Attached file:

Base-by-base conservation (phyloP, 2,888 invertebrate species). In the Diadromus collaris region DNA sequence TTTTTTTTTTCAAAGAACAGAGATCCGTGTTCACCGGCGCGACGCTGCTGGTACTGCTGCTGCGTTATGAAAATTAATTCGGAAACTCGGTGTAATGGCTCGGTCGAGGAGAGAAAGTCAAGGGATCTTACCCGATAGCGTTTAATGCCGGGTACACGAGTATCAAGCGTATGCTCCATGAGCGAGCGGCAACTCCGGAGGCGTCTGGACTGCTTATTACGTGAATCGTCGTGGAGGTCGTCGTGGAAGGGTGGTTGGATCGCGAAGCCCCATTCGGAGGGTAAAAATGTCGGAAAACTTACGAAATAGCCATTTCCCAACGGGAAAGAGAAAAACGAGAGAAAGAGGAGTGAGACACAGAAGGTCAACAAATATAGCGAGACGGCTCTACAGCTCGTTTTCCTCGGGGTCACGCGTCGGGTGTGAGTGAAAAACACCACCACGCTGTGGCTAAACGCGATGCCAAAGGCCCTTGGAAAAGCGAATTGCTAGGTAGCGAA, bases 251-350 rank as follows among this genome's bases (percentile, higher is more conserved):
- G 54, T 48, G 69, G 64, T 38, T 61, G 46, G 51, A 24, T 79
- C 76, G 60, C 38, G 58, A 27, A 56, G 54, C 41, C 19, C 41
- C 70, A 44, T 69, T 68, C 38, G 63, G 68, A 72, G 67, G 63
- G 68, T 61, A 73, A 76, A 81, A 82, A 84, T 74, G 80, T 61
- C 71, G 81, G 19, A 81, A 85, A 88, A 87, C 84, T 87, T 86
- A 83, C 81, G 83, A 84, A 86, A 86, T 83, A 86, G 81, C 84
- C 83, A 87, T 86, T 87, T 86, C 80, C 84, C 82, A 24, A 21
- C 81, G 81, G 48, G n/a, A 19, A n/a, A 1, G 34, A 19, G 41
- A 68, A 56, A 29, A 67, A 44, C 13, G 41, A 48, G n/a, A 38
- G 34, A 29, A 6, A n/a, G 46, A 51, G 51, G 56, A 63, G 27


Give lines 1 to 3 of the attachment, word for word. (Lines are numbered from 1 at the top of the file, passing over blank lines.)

Base-by-base conservation (phyloP, 2,888 invertebrate species). In the Diadromus collaris region DNA sequence TTTTTTTTTTCAAAGAACAGAGATCCGTGTTCACCGGCGCGACGCTGCTGGTACTGCTGCTGCGTTATGAAAATTAATTCGGAAACTCGGTGTAATGGCTCGGTCGAGGAGAGAAAGTCAAGGGATCTTACCCGATAGCGTTTAATGCCGGGTACACGAGTATCAAGCGTATGCTCCATGAGCGAGCGGCAACTCCGGAGGCGTCTGGACTGCTTATTACGTGAATCGTCGTGGAGGTCGTCGTGGAAGGGTGGTTGGATCGCGAAGCCCCATTCGGAGGGTAAAAATGTCGGAAAACTTACGAAATAGCCATTTCCCAACGGGAAAGAGAAAAACGAGAGAAAGAGGAGTGAGACACAGAAGGTCAACAAATATAGCGAGACGGCTCTACAGCTCGTTTTCCTCGGGGTCACGCGTCGGGTGTGAGTGAAAAACACCACCACGCTGTGGCTAAACGCGATGCCAAAGGCCCTTGGAAAAGCGAATTGCTAGGTAGCGAA, bases 251-350 rank as follows among this genome's bases (percentile, higher is more conserved):
- G 54, T 48, G 69, G 64, T 38, T 61, G 46, G 51, A 24, T 79
- C 76, G 60, C 38, G 58, A 27, A 56, G 54, C 41, C 19, C 41